Vivienne Haigh-Wood Eliot (1888–1947), the first wife of the American poet, T. S. Eliot, was regarded either as his muse or as a femme fatale who enticed him into a disastrous marriage. They separated in 1933, after which Eliot shunned her, hiding from her and instructing friends not to tell her where he was. Her brother had her committed to an asylum in 1938, where she remained until she died nine years later, the year before Eliot won the Nobel Prize for Literature.
St Edward's Passage is an alleyway in Cambridge, England, lying between Peas Hill and King's Parade. Excavations indicate that it dates back to the 13th century. The entrance of St Edward King and Martyr is located on St Edward's Passage. Calling itself the cradle of the English Reformation, the church contains the original pulpit from which the reformers Robert Barnes, Thomas Bilney and Hugh Latimer preached. During midnight mass there on Christmas Eve 1525, Barnes delivered the first sermon in which a reformer accused the Catholic Church of heresy.
Epistemological Letters was a hand-typed physics newsletter about quantum physics that was sent out to a private mailing list between 1973 and 1984. It was created because academic journals were reluctant to publish articles about the philosophy of quantum mechanics, especially anything that implied support for action at a distance.
The Haidbauer incident took place in April 1926 when Josef Haidbauer, an 11-year-old boy in Otterthal, Austria, collapsed after being hit on the head during class by the Austrian philosopher Ludwig Wittgenstein, who was working there as a teacher. Wittgenstein was summoned to appear in court; it is not known whether he was exonerated or whether his wealthy family had a hand in making the case disappear.
John Baptist Grano (c.1692–c.1748) was a trumpeter who was imprisoned for a debt of £99 in the notorious Marshalsea prison from May 1728 to September 1729. He kept a diary of his 480 days there, now housed in the Bodleian Library in Oxford, describing his friendships, love affairs and adventures as he struggles to find the money to buy his freedom.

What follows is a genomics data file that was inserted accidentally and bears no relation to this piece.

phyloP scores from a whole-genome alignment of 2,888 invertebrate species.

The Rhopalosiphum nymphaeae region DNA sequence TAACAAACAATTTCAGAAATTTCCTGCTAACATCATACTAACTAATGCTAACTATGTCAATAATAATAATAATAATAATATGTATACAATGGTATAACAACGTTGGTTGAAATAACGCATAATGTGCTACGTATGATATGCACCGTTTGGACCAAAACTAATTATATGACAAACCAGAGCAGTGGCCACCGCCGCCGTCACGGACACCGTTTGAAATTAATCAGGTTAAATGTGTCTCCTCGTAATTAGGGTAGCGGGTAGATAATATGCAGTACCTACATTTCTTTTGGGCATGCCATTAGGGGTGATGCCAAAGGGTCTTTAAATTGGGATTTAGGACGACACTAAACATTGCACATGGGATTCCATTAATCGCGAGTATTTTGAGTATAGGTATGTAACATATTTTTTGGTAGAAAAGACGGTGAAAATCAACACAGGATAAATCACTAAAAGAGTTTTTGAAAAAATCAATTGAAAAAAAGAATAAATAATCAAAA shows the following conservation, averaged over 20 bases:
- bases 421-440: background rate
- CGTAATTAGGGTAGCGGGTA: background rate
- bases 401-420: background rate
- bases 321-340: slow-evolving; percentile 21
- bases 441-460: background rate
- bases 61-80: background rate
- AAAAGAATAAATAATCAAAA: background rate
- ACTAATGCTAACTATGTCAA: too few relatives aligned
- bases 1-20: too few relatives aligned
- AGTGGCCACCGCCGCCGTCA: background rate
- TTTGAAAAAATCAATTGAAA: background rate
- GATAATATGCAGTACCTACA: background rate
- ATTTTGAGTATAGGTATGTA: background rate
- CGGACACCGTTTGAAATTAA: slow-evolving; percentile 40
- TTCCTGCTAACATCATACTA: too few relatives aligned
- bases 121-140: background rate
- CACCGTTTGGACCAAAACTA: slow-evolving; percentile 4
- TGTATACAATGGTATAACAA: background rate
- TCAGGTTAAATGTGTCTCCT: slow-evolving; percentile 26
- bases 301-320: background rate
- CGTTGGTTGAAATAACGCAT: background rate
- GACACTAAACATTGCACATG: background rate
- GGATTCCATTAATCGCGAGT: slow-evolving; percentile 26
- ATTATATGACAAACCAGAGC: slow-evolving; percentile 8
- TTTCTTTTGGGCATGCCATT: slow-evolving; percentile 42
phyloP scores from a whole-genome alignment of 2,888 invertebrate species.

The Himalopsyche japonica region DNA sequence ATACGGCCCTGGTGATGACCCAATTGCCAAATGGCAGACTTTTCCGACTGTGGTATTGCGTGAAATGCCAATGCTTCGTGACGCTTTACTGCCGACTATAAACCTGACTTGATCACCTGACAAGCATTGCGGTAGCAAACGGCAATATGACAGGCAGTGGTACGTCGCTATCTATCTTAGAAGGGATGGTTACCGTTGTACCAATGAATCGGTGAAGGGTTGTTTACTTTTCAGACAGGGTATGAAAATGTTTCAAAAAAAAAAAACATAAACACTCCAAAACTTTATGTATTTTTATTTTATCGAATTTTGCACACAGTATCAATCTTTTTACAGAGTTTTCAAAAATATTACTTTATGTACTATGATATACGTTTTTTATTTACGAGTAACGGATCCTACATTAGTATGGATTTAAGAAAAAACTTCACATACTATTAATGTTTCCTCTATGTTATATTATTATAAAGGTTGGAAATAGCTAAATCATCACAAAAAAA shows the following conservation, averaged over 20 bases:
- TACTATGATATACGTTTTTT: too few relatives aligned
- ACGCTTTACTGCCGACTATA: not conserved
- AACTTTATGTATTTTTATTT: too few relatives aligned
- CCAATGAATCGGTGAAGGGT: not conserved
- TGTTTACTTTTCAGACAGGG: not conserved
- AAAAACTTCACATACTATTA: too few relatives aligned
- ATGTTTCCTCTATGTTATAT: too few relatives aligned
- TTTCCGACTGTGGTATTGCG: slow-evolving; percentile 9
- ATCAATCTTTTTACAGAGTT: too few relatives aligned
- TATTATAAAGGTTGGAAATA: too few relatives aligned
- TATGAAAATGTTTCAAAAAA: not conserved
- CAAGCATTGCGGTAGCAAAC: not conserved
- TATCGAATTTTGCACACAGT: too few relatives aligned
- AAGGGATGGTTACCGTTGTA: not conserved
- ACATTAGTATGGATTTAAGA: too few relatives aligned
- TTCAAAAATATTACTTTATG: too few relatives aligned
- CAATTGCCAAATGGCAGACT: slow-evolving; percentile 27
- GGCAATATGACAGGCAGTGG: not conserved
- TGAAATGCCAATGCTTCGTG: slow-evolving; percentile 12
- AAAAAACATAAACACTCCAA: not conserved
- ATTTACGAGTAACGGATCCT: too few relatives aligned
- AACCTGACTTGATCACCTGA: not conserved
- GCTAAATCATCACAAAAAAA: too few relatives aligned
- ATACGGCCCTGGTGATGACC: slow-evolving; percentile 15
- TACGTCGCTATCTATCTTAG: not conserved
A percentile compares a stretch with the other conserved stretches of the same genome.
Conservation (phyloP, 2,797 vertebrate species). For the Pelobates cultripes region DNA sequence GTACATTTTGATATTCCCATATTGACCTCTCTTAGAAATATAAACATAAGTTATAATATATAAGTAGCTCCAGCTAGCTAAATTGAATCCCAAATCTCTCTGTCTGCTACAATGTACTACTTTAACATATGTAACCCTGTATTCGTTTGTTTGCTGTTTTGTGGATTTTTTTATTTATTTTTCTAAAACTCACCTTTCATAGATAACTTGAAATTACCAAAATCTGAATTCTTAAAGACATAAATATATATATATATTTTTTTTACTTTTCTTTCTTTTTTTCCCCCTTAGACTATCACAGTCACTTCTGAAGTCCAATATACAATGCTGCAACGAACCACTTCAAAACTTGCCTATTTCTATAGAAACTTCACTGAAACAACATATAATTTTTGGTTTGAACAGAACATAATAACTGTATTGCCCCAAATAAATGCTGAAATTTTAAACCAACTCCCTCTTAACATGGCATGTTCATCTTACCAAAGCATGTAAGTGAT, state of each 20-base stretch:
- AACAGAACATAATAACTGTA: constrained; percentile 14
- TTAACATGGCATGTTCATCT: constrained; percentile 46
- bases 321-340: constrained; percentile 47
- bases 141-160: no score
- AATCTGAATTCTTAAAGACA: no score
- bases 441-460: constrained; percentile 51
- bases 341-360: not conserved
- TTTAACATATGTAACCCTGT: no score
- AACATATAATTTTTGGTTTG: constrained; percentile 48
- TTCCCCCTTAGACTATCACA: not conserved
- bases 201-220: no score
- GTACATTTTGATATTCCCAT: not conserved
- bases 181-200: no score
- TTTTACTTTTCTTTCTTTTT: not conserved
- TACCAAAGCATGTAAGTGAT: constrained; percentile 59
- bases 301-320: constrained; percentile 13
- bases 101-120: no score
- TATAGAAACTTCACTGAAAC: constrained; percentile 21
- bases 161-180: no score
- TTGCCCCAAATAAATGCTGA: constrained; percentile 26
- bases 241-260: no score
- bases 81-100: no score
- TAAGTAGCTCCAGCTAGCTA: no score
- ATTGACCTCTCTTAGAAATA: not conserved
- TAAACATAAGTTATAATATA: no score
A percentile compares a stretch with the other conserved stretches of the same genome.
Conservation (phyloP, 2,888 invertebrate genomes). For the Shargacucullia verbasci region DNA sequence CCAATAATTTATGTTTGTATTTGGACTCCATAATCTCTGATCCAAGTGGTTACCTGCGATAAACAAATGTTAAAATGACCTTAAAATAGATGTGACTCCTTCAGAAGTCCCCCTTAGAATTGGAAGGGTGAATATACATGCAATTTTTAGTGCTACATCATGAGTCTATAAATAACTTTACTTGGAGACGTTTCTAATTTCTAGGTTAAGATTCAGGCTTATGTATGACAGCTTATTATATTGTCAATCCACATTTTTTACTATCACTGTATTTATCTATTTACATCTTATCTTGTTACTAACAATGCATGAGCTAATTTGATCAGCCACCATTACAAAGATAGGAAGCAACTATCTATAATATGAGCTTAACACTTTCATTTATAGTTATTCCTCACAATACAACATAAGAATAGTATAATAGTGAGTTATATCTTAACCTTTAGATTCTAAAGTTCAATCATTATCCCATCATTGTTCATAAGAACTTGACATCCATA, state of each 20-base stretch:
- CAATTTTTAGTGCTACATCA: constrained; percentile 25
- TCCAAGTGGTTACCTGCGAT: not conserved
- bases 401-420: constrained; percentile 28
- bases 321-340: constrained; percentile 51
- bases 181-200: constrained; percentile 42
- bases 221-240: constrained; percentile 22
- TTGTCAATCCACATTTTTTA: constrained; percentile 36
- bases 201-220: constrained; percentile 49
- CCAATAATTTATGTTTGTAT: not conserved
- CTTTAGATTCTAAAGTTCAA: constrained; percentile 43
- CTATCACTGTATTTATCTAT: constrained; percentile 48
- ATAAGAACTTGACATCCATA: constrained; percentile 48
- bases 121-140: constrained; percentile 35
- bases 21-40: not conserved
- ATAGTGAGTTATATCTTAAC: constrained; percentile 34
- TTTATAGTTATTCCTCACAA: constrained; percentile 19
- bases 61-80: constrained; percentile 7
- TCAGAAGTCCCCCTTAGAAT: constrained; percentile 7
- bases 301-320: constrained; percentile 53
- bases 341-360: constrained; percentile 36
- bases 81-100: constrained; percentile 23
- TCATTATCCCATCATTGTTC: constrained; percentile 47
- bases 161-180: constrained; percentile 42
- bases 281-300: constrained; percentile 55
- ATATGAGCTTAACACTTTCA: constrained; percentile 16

David Vaughan Icke is an English writer and public speaker. Best known for his views on "who and what is really controlling the world", he has attracted a global following that cuts across the political spectrum. At the heart of his theories lies the idea that many prominent figures are shapeshifting reptilian humanoids propelling the world toward a global fascist state.
Jack Sarfatti is an American theoretical physicist specializing in the relationship between quantum physics and consciousness. Working outside academia, he argues that mind is crucial to the structure of matter, that retrocausality is possible, and that physics—the "Conceptual Art of the late 20th Century"—has replaced philosophy as the unifying force between science and art.
Brian David Josephson is a Welsh theoretical physicist and professor emeritus of physics at the University of Cambridge. Best known for his work on superconductivity, he was awarded the Nobel Prize in Physics in 1973 for his prediction of the Josephson effect, made in 1962 when he was a 22-year-old PhD student. In the early 1970s he took up transcendental meditation and turned his attention to issues outside the parameters of mainstream science.
Animals, Men and Morals: An Inquiry into the Maltreatment of Non-humans (1971) is a collection of essays on animal rights, edited by Oxford philosophers Stanley Godlovitch, Roslind Godlovitch and John Harris, one of the early publications in the 20th century that argued for animal rights. A review of the book by Peter Singer in the New York Review of Books is credited with triggering the rise of the modern animal rights movement.